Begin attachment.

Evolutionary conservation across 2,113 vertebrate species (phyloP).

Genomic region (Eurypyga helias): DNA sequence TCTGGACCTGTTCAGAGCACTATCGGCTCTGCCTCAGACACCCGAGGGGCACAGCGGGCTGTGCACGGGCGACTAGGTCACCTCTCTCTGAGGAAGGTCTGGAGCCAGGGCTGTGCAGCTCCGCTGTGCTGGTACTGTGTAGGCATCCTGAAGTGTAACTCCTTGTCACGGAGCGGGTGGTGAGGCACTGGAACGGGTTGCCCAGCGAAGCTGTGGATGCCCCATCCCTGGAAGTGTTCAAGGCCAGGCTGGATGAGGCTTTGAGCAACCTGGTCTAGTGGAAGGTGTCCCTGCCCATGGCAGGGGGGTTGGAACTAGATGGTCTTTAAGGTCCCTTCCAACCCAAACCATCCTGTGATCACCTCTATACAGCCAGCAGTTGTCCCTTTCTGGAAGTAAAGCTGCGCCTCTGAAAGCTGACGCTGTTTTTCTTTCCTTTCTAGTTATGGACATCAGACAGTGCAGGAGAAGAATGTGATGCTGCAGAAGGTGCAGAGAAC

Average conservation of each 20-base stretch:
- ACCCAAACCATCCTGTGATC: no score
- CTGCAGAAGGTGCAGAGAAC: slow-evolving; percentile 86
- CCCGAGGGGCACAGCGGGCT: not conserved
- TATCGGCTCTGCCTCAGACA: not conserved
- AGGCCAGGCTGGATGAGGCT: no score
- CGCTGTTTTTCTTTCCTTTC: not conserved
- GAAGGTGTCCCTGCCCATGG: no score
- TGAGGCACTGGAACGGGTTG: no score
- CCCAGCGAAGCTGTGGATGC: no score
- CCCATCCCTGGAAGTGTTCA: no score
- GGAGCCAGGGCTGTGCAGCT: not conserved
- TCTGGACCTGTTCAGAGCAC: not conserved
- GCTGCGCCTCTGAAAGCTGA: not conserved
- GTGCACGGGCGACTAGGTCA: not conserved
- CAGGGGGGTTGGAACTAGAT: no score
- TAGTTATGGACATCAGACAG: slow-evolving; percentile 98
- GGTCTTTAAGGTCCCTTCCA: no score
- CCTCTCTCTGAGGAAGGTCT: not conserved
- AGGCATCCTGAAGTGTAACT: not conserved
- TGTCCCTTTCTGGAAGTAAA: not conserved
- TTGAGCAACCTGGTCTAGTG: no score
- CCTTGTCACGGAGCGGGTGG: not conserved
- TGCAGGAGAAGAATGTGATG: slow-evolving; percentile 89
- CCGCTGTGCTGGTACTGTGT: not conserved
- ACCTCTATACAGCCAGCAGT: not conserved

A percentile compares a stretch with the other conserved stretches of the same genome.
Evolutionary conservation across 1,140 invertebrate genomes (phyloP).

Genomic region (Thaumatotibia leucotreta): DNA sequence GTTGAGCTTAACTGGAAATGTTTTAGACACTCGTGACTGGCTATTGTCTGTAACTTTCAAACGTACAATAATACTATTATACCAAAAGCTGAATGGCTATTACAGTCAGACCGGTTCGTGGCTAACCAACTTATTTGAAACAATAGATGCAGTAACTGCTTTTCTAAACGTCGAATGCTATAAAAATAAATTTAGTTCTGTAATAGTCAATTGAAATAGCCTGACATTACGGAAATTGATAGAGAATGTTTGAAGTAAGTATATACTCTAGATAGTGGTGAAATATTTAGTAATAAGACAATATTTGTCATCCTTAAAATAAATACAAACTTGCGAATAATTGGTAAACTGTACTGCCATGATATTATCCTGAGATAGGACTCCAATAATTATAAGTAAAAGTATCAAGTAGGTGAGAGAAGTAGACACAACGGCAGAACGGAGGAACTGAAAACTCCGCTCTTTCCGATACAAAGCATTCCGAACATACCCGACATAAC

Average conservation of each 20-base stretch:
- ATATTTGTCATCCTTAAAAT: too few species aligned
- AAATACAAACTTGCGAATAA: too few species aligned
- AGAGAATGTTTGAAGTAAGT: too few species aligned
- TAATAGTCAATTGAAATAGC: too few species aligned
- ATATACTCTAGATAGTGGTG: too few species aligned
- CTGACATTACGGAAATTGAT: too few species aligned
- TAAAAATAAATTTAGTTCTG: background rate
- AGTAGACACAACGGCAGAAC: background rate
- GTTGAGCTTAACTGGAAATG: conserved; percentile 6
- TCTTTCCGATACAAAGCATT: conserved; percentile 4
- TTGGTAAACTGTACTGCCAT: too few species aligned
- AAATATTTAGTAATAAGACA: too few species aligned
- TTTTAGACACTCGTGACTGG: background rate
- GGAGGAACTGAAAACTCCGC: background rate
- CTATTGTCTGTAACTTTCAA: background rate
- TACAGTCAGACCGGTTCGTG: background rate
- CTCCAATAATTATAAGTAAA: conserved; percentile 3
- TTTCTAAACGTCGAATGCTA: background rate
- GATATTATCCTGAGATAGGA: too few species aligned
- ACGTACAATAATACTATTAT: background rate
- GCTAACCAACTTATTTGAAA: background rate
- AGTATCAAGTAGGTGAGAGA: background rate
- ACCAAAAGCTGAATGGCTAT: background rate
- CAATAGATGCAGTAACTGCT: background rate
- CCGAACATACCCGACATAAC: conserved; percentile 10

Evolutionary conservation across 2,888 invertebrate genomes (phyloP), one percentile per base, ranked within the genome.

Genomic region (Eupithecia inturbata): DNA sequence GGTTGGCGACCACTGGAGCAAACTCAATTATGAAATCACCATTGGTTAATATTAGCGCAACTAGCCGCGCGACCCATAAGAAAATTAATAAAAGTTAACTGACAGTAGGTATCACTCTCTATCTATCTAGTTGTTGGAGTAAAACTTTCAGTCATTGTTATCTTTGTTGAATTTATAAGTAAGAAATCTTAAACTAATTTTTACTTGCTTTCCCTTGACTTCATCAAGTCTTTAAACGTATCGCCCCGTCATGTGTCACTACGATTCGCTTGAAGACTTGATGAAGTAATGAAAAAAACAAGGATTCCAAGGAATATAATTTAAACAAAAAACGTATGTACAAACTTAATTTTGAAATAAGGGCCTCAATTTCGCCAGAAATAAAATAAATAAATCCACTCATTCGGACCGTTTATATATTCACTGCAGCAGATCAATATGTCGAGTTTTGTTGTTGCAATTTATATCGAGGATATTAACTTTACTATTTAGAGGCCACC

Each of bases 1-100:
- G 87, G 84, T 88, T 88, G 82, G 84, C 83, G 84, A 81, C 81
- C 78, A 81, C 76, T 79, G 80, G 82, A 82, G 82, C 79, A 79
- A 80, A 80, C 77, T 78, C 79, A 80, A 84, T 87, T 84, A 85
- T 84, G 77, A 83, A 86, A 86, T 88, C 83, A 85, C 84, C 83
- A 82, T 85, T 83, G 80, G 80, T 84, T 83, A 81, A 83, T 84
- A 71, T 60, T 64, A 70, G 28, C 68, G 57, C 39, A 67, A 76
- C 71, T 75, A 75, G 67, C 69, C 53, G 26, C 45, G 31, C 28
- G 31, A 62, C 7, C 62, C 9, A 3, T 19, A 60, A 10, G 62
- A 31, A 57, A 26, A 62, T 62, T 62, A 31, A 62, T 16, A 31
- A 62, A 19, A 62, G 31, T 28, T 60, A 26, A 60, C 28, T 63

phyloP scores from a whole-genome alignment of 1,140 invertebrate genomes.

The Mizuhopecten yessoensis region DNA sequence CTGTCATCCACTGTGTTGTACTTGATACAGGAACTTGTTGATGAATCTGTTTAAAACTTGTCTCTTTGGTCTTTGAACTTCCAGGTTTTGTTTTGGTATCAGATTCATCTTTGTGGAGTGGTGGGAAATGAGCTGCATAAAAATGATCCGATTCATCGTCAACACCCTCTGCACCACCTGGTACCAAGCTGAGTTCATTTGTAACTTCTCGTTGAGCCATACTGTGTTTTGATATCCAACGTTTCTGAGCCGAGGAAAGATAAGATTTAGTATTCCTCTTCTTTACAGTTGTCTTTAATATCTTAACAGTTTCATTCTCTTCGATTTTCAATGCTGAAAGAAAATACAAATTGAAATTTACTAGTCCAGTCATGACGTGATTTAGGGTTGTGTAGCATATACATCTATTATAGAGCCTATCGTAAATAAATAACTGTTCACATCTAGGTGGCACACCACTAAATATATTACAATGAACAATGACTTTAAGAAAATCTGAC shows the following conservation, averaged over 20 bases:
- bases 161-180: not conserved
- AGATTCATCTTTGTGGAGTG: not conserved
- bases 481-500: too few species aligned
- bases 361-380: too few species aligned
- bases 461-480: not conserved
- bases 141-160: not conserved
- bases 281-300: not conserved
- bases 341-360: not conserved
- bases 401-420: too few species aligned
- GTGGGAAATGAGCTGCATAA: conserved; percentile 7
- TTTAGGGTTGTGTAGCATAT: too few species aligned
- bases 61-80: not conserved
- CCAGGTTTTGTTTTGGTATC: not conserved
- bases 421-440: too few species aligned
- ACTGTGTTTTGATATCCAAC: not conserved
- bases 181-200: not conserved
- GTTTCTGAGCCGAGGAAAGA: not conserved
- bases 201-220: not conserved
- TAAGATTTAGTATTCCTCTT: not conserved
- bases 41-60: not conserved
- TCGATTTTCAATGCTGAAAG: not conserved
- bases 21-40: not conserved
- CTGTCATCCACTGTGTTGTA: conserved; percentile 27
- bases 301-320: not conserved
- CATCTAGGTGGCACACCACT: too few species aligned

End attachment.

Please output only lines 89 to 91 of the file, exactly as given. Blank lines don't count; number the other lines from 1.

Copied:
- GTTTCTGAGCCGAGGAAAGA: not conserved
- bases 201-220: not conserved
- TAAGATTTAGTATTCCTCTT: not conserved